SEJONG, Sept. 29 (Korea Bizwire) – South Korea can penalize German automaker Volkswagen AG for cheating on its vehicle emissions under a free trade deal with the European Union (EU), the government said Tuesday.
According to the environment ministry, the free trade agreement (FTA) reached between the EU and Asia’s fourth-largest economy and South Korea’s local law have provisions allowing authorities here to deal with emissions-related cheating by car manufacturers.
“The FTA permits Seoul to randomly check if a carmaker adhered to technical guidelines,” the environment ministry said. It said both South Korea and the EU ban the use of so-called defeat device software.
Earlier this month, Volkswagen admitted that it had installed defeat devices on some 11 million vehicles sold globally that can determine whether the car is being tested and lowers harmful emissions like nitrogen oxide (NOx) and other pollutants.
This software turns itself off if the car is driven normally, resulting in NOx and particle levels surging to upward of 40 times the permissible levels.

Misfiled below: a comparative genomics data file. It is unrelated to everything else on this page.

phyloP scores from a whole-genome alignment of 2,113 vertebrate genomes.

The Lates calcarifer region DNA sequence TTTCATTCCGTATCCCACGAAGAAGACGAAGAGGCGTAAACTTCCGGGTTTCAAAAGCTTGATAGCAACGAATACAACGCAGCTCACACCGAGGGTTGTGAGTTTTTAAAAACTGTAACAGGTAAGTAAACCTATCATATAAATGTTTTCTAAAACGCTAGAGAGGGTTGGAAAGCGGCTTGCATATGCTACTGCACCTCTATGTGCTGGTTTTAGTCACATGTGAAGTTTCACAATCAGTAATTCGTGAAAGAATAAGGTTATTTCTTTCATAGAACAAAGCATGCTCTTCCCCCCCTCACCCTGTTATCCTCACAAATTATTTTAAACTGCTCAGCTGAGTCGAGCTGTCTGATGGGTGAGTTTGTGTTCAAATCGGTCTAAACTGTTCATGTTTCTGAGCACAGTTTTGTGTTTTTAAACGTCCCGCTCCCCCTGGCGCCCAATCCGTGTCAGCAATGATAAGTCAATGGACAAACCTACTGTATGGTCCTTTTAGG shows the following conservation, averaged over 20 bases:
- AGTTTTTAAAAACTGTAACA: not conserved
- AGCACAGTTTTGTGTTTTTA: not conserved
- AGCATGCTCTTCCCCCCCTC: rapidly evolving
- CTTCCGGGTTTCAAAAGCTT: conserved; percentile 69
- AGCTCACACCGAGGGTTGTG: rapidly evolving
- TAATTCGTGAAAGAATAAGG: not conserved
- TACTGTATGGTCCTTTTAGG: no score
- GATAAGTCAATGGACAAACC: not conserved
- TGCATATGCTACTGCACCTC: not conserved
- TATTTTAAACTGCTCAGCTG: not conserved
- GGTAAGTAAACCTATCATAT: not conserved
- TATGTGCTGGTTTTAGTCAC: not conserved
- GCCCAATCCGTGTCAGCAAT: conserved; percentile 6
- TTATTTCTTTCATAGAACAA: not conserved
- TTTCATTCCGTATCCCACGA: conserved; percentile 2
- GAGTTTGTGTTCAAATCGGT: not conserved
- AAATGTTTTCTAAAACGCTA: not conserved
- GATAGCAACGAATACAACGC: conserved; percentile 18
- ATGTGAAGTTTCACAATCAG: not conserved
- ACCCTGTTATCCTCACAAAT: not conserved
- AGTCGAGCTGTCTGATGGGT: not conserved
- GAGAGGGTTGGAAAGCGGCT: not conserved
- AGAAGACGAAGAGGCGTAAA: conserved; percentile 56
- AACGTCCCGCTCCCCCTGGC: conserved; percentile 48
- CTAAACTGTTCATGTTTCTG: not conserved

The software had been installed on Volkswagen’s vaunted 2-liter TDI diesel engines, with popular cars such as the Golf, Jetta and Beetle, in addition to Audi’s A3. Some models of the midsize Passat also had the cheating system installed.
Related to the “dieselgate” scandal, the ministry said it has ordered Volkswagen to provide data on how many cars it sold in the country that had the cheating software installed.
Exact numbers have yet to be checked, but as many as 152,000 vehicles sold in the country may have had the illegal software installed.
If the carmaker is found to have violated rules, South Korea can ban sales, order a mandatory recall and slap stiff fines on the firm, the ministry said, adding that administrative actions can be taken if a company sells cars that conflict with certifications.
The ministry said fines of up to 1 billion won (US$837,000) can be slapped on each car model in non-compliance.
Related to the scandal that has tarnished Volkswagen’s image worldwide, local regulators plan to check emission levels of the Jetta, Golf, Beetle and A3 starting in October.
Officials said once these tests are concluded in November, it will begin testing diesel vehicles made by other companies.
“The tests can lead to sweeping recalls taking place in the coming months,” a local auto industry insider said.
Volkswagen already has been ordered to recall 482,000 vehicles it sold in the United States.